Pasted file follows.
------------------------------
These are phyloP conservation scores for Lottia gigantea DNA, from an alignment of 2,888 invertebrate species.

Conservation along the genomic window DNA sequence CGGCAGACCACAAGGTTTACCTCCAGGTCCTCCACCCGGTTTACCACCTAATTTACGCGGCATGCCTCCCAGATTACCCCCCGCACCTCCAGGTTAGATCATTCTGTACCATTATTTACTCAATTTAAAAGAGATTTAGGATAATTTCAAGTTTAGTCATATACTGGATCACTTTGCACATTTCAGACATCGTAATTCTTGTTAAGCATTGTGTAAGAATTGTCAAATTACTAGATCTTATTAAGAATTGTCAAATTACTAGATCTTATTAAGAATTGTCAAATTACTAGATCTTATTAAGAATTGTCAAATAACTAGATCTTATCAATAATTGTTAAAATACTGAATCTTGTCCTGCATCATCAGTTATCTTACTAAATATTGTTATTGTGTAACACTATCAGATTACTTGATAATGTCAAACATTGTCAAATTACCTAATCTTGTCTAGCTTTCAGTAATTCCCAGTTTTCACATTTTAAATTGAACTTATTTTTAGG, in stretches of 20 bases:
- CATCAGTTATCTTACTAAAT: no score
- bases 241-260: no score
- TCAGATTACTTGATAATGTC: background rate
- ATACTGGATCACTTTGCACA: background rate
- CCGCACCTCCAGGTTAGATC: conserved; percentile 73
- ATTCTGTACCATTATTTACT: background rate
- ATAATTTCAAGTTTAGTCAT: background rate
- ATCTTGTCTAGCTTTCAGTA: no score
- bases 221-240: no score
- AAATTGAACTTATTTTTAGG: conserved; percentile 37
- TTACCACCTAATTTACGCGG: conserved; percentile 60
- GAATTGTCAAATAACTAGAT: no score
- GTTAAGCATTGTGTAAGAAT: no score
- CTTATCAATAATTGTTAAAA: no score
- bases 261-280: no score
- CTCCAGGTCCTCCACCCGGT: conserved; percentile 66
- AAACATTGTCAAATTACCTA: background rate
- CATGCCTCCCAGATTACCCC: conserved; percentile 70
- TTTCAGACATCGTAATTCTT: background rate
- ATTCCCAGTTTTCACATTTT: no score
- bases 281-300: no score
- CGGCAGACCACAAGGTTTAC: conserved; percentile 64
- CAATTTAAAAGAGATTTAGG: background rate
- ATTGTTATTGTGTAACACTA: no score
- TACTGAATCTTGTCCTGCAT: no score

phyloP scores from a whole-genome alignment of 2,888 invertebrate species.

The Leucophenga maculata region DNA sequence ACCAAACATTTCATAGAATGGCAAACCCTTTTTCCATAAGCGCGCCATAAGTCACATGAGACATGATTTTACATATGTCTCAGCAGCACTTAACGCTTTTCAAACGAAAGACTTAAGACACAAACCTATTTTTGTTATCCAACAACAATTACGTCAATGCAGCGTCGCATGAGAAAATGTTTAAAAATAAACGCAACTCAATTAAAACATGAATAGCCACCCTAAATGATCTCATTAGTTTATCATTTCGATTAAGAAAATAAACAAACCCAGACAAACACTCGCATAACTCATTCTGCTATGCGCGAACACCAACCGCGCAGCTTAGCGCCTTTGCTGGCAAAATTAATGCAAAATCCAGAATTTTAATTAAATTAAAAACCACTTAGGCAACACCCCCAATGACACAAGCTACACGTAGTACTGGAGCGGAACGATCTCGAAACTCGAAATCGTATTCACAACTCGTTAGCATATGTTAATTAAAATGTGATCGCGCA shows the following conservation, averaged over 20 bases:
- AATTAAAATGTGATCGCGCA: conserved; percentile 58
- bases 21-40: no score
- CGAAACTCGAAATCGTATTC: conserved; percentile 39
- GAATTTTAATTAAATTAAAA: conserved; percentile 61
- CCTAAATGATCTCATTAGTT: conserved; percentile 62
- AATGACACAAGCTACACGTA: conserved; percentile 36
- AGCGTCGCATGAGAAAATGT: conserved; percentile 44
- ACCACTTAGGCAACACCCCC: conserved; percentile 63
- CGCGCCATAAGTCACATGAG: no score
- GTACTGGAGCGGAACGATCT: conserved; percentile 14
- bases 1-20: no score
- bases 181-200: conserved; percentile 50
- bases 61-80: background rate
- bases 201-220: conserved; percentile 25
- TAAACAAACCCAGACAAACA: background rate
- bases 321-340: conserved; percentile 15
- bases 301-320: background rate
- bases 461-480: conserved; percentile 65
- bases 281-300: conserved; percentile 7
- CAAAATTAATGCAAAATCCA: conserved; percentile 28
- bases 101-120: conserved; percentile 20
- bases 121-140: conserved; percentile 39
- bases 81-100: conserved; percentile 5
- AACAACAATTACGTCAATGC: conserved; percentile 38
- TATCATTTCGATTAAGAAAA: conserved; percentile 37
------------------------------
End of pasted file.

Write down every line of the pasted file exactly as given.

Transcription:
These are phyloP conservation scores for Lottia gigantea DNA, from an alignment of 2,888 invertebrate species.

Conservation along the genomic window DNA sequence CGGCAGACCACAAGGTTTACCTCCAGGTCCTCCACCCGGTTTACCACCTAATTTACGCGGCATGCCTCCCAGATTACCCCCCGCACCTCCAGGTTAGATCATTCTGTACCATTATTTACTCAATTTAAAAGAGATTTAGGATAATTTCAAGTTTAGTCATATACTGGATCACTTTGCACATTTCAGACATCGTAATTCTTGTTAAGCATTGTGTAAGAATTGTCAAATTACTAGATCTTATTAAGAATTGTCAAATTACTAGATCTTATTAAGAATTGTCAAATTACTAGATCTTATTAAGAATTGTCAAATAACTAGATCTTATCAATAATTGTTAAAATACTGAATCTTGTCCTGCATCATCAGTTATCTTACTAAATATTGTTATTGTGTAACACTATCAGATTACTTGATAATGTCAAACATTGTCAAATTACCTAATCTTGTCTAGCTTTCAGTAATTCCCAGTTTTCACATTTTAAATTGAACTTATTTTTAGG, in stretches of 20 bases:
- CATCAGTTATCTTACTAAAT: no score
- bases 241-260: no score
- TCAGATTACTTGATAATGTC: background rate
- ATACTGGATCACTTTGCACA: background rate
- CCGCACCTCCAGGTTAGATC: conserved; percentile 73
- ATTCTGTACCATTATTTACT: background rate
- ATAATTTCAAGTTTAGTCAT: background rate
- ATCTTGTCTAGCTTTCAGTA: no score
- bases 221-240: no score
- AAATTGAACTTATTTTTAGG: conserved; percentile 37
- TTACCACCTAATTTACGCGG: conserved; percentile 60
- GAATTGTCAAATAACTAGAT: no score
- GTTAAGCATTGTGTAAGAAT: no score
- CTTATCAATAATTGTTAAAA: no score
- bases 261-280: no score
- CTCCAGGTCCTCCACCCGGT: conserved; percentile 66
- AAACATTGTCAAATTACCTA: background rate
- CATGCCTCCCAGATTACCCC: conserved; percentile 70
- TTTCAGACATCGTAATTCTT: background rate
- ATTCCCAGTTTTCACATTTT: no score
- bases 281-300: no score
- CGGCAGACCACAAGGTTTAC: conserved; percentile 64
- CAATTTAAAAGAGATTTAGG: background rate
- ATTGTTATTGTGTAACACTA: no score
- TACTGAATCTTGTCCTGCAT: no score

phyloP scores from a whole-genome alignment of 2,888 invertebrate species.

The Leucophenga maculata region DNA sequence ACCAAACATTTCATAGAATGGCAAACCCTTTTTCCATAAGCGCGCCATAAGTCACATGAGACATGATTTTACATATGTCTCAGCAGCACTTAACGCTTTTCAAACGAAAGACTTAAGACACAAACCTATTTTTGTTATCCAACAACAATTACGTCAATGCAGCGTCGCATGAGAAAATGTTTAAAAATAAACGCAACTCAATTAAAACATGAATAGCCACCCTAAATGATCTCATTAGTTTATCATTTCGATTAAGAAAATAAACAAACCCAGACAAACACTCGCATAACTCATTCTGCTATGCGCGAACACCAACCGCGCAGCTTAGCGCCTTTGCTGGCAAAATTAATGCAAAATCCAGAATTTTAATTAAATTAAAAACCACTTAGGCAACACCCCCAATGACACAAGCTACACGTAGTACTGGAGCGGAACGATCTCGAAACTCGAAATCGTATTCACAACTCGTTAGCATATGTTAATTAAAATGTGATCGCGCA shows the following conservation, averaged over 20 bases:
- AATTAAAATGTGATCGCGCA: conserved; percentile 58
- bases 21-40: no score
- CGAAACTCGAAATCGTATTC: conserved; percentile 39
- GAATTTTAATTAAATTAAAA: conserved; percentile 61
- CCTAAATGATCTCATTAGTT: conserved; percentile 62
- AATGACACAAGCTACACGTA: conserved; percentile 36
- AGCGTCGCATGAGAAAATGT: conserved; percentile 44
- ACCACTTAGGCAACACCCCC: conserved; percentile 63
- CGCGCCATAAGTCACATGAG: no score
- GTACTGGAGCGGAACGATCT: conserved; percentile 14
- bases 1-20: no score
- bases 181-200: conserved; percentile 50
- bases 61-80: background rate
- bases 201-220: conserved; percentile 25
- TAAACAAACCCAGACAAACA: background rate
- bases 321-340: conserved; percentile 15
- bases 301-320: background rate
- bases 461-480: conserved; percentile 65
- bases 281-300: conserved; percentile 7
- CAAAATTAATGCAAAATCCA: conserved; percentile 28
- bases 101-120: conserved; percentile 20
- bases 121-140: conserved; percentile 39
- bases 81-100: conserved; percentile 5
- AACAACAATTACGTCAATGC: conserved; percentile 38
- TATCATTTCGATTAAGAAAA: conserved; percentile 37